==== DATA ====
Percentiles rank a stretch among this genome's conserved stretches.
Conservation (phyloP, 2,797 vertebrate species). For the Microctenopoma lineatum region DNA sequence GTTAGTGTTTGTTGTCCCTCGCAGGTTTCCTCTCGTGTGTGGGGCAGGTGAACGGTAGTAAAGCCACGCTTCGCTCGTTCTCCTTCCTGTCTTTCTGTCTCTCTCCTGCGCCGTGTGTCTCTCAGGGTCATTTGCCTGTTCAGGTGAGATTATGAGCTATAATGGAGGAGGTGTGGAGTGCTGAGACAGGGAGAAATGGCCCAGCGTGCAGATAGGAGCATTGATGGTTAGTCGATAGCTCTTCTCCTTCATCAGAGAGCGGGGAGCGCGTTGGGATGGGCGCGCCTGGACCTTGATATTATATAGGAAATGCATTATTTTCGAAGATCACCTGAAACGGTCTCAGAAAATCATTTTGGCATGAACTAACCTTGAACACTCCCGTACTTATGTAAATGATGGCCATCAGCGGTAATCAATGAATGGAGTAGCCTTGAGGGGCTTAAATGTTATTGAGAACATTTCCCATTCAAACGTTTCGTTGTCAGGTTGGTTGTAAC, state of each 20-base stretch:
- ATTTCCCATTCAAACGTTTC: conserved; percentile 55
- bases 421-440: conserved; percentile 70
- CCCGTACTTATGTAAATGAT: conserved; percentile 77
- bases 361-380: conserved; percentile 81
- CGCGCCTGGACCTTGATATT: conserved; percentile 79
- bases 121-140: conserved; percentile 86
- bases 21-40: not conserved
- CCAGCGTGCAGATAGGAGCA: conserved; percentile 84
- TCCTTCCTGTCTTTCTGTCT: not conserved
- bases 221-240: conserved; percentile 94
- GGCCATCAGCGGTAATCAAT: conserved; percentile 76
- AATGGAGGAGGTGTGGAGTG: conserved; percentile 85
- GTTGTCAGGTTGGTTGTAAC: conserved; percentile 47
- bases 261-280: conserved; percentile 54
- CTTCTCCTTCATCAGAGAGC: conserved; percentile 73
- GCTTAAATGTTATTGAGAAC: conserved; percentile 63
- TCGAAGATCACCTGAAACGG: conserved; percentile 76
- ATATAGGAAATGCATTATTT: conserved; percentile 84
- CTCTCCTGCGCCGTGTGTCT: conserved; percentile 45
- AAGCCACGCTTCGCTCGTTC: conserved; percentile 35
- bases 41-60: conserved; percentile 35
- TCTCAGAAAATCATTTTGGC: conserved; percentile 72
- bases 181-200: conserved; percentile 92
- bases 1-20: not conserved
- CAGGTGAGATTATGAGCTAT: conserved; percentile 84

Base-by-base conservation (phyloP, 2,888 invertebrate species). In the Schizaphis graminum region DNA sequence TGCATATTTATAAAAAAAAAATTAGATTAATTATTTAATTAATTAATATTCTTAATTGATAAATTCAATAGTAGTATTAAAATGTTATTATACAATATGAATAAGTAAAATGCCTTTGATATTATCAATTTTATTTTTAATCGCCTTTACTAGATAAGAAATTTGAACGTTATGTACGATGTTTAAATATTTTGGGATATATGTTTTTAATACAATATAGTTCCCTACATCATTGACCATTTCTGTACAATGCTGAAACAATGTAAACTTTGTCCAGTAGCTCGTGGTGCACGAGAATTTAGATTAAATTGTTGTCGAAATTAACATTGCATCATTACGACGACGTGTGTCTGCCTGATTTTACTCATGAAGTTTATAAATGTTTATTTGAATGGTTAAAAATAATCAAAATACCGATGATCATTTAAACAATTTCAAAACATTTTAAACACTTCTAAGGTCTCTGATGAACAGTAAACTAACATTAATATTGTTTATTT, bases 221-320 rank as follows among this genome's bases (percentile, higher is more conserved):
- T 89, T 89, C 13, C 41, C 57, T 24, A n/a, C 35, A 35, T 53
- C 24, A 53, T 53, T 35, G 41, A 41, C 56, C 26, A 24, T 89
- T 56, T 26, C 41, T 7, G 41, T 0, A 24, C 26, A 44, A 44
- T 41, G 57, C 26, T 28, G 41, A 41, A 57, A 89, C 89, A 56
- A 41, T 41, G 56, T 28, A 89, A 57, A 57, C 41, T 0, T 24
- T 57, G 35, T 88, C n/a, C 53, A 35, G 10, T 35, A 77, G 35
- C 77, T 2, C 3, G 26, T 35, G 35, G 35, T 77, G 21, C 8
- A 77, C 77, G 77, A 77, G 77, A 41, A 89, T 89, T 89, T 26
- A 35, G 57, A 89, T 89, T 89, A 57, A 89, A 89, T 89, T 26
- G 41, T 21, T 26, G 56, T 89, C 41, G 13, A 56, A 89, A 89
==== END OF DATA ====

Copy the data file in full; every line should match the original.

Percentiles rank a stretch among this genome's conserved stretches.
Conservation (phyloP, 2,797 vertebrate species). For the Microctenopoma lineatum region DNA sequence GTTAGTGTTTGTTGTCCCTCGCAGGTTTCCTCTCGTGTGTGGGGCAGGTGAACGGTAGTAAAGCCACGCTTCGCTCGTTCTCCTTCCTGTCTTTCTGTCTCTCTCCTGCGCCGTGTGTCTCTCAGGGTCATTTGCCTGTTCAGGTGAGATTATGAGCTATAATGGAGGAGGTGTGGAGTGCTGAGACAGGGAGAAATGGCCCAGCGTGCAGATAGGAGCATTGATGGTTAGTCGATAGCTCTTCTCCTTCATCAGAGAGCGGGGAGCGCGTTGGGATGGGCGCGCCTGGACCTTGATATTATATAGGAAATGCATTATTTTCGAAGATCACCTGAAACGGTCTCAGAAAATCATTTTGGCATGAACTAACCTTGAACACTCCCGTACTTATGTAAATGATGGCCATCAGCGGTAATCAATGAATGGAGTAGCCTTGAGGGGCTTAAATGTTATTGAGAACATTTCCCATTCAAACGTTTCGTTGTCAGGTTGGTTGTAAC, state of each 20-base stretch:
- ATTTCCCATTCAAACGTTTC: conserved; percentile 55
- bases 421-440: conserved; percentile 70
- CCCGTACTTATGTAAATGAT: conserved; percentile 77
- bases 361-380: conserved; percentile 81
- CGCGCCTGGACCTTGATATT: conserved; percentile 79
- bases 121-140: conserved; percentile 86
- bases 21-40: not conserved
- CCAGCGTGCAGATAGGAGCA: conserved; percentile 84
- TCCTTCCTGTCTTTCTGTCT: not conserved
- bases 221-240: conserved; percentile 94
- GGCCATCAGCGGTAATCAAT: conserved; percentile 76
- AATGGAGGAGGTGTGGAGTG: conserved; percentile 85
- GTTGTCAGGTTGGTTGTAAC: conserved; percentile 47
- bases 261-280: conserved; percentile 54
- CTTCTCCTTCATCAGAGAGC: conserved; percentile 73
- GCTTAAATGTTATTGAGAAC: conserved; percentile 63
- TCGAAGATCACCTGAAACGG: conserved; percentile 76
- ATATAGGAAATGCATTATTT: conserved; percentile 84
- CTCTCCTGCGCCGTGTGTCT: conserved; percentile 45
- AAGCCACGCTTCGCTCGTTC: conserved; percentile 35
- bases 41-60: conserved; percentile 35
- TCTCAGAAAATCATTTTGGC: conserved; percentile 72
- bases 181-200: conserved; percentile 92
- bases 1-20: not conserved
- CAGGTGAGATTATGAGCTAT: conserved; percentile 84

Base-by-base conservation (phyloP, 2,888 invertebrate species). In the Schizaphis graminum region DNA sequence TGCATATTTATAAAAAAAAAATTAGATTAATTATTTAATTAATTAATATTCTTAATTGATAAATTCAATAGTAGTATTAAAATGTTATTATACAATATGAATAAGTAAAATGCCTTTGATATTATCAATTTTATTTTTAATCGCCTTTACTAGATAAGAAATTTGAACGTTATGTACGATGTTTAAATATTTTGGGATATATGTTTTTAATACAATATAGTTCCCTACATCATTGACCATTTCTGTACAATGCTGAAACAATGTAAACTTTGTCCAGTAGCTCGTGGTGCACGAGAATTTAGATTAAATTGTTGTCGAAATTAACATTGCATCATTACGACGACGTGTGTCTGCCTGATTTTACTCATGAAGTTTATAAATGTTTATTTGAATGGTTAAAAATAATCAAAATACCGATGATCATTTAAACAATTTCAAAACATTTTAAACACTTCTAAGGTCTCTGATGAACAGTAAACTAACATTAATATTGTTTATTT, bases 221-320 rank as follows among this genome's bases (percentile, higher is more conserved):
- T 89, T 89, C 13, C 41, C 57, T 24, A n/a, C 35, A 35, T 53
- C 24, A 53, T 53, T 35, G 41, A 41, C 56, C 26, A 24, T 89
- T 56, T 26, C 41, T 7, G 41, T 0, A 24, C 26, A 44, A 44
- T 41, G 57, C 26, T 28, G 41, A 41, A 57, A 89, C 89, A 56
- A 41, T 41, G 56, T 28, A 89, A 57, A 57, C 41, T 0, T 24
- T 57, G 35, T 88, C n/a, C 53, A 35, G 10, T 35, A 77, G 35
- C 77, T 2, C 3, G 26, T 35, G 35, G 35, T 77, G 21, C 8
- A 77, C 77, G 77, A 77, G 77, A 41, A 89, T 89, T 89, T 26
- A 35, G 57, A 89, T 89, T 89, A 57, A 89, A 89, T 89, T 26
- G 41, T 21, T 26, G 56, T 89, C 41, G 13, A 56, A 89, A 89